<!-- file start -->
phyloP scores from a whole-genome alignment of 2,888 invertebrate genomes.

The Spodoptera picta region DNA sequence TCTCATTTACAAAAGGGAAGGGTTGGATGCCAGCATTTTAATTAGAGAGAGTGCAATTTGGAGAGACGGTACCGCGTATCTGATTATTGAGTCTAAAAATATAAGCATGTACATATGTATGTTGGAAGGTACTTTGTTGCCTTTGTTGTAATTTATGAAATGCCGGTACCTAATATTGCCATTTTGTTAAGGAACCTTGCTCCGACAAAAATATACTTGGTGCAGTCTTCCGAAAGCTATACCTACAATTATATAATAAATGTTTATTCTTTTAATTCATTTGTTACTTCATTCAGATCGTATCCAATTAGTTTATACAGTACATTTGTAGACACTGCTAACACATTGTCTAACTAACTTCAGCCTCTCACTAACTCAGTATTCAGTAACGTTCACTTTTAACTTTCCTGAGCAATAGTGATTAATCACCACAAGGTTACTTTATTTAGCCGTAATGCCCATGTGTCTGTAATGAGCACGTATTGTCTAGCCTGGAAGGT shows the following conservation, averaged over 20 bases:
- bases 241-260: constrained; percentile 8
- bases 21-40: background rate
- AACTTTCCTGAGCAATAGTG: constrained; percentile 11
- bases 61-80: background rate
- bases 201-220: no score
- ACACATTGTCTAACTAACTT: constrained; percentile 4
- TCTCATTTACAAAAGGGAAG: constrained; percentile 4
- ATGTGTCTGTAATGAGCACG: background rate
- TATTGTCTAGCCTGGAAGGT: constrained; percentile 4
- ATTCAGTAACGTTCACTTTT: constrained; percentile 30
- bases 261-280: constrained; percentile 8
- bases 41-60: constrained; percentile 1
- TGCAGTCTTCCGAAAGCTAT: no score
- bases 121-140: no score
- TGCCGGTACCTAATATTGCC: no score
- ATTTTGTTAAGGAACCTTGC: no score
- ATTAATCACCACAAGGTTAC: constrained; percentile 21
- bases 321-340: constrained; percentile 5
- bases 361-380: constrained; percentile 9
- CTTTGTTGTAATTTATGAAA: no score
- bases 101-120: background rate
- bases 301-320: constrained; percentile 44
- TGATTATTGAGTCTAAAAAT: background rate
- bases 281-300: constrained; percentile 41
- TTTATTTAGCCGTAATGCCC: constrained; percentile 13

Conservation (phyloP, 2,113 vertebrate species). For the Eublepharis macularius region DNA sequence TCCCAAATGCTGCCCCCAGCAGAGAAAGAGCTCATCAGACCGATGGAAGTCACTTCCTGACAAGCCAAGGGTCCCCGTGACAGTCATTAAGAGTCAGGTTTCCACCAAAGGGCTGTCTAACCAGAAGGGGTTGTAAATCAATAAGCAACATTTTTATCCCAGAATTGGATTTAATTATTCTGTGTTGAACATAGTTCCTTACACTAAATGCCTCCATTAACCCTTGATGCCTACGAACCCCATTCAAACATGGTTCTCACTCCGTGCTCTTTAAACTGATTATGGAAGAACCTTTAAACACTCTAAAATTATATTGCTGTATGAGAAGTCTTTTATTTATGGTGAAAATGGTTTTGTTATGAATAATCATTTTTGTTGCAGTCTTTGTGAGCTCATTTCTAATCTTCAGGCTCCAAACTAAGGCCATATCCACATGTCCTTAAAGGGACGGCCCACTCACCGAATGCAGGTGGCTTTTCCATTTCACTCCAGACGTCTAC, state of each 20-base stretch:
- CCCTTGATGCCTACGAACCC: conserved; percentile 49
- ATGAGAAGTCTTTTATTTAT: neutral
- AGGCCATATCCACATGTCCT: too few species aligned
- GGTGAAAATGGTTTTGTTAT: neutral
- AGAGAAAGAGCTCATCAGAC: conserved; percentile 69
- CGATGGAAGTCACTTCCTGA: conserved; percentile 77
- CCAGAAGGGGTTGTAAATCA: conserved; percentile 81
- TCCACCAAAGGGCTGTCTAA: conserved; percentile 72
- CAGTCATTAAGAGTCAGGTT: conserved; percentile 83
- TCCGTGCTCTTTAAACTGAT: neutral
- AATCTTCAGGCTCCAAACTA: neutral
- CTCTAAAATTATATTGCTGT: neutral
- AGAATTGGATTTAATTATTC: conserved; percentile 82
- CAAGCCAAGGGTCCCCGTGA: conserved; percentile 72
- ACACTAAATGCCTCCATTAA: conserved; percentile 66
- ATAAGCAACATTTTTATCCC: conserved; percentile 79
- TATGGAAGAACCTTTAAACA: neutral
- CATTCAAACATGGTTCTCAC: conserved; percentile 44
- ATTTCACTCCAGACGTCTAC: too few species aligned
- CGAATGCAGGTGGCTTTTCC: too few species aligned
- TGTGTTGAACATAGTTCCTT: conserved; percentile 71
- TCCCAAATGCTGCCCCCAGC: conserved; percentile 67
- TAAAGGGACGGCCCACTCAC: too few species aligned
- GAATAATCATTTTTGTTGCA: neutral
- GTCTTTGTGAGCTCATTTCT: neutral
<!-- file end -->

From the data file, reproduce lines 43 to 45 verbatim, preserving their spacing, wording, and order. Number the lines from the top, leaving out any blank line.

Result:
- ACACTAAATGCCTCCATTAA: conserved; percentile 66
- ATAAGCAACATTTTTATCCC: conserved; percentile 79
- TATGGAAGAACCTTTAAACA: neutral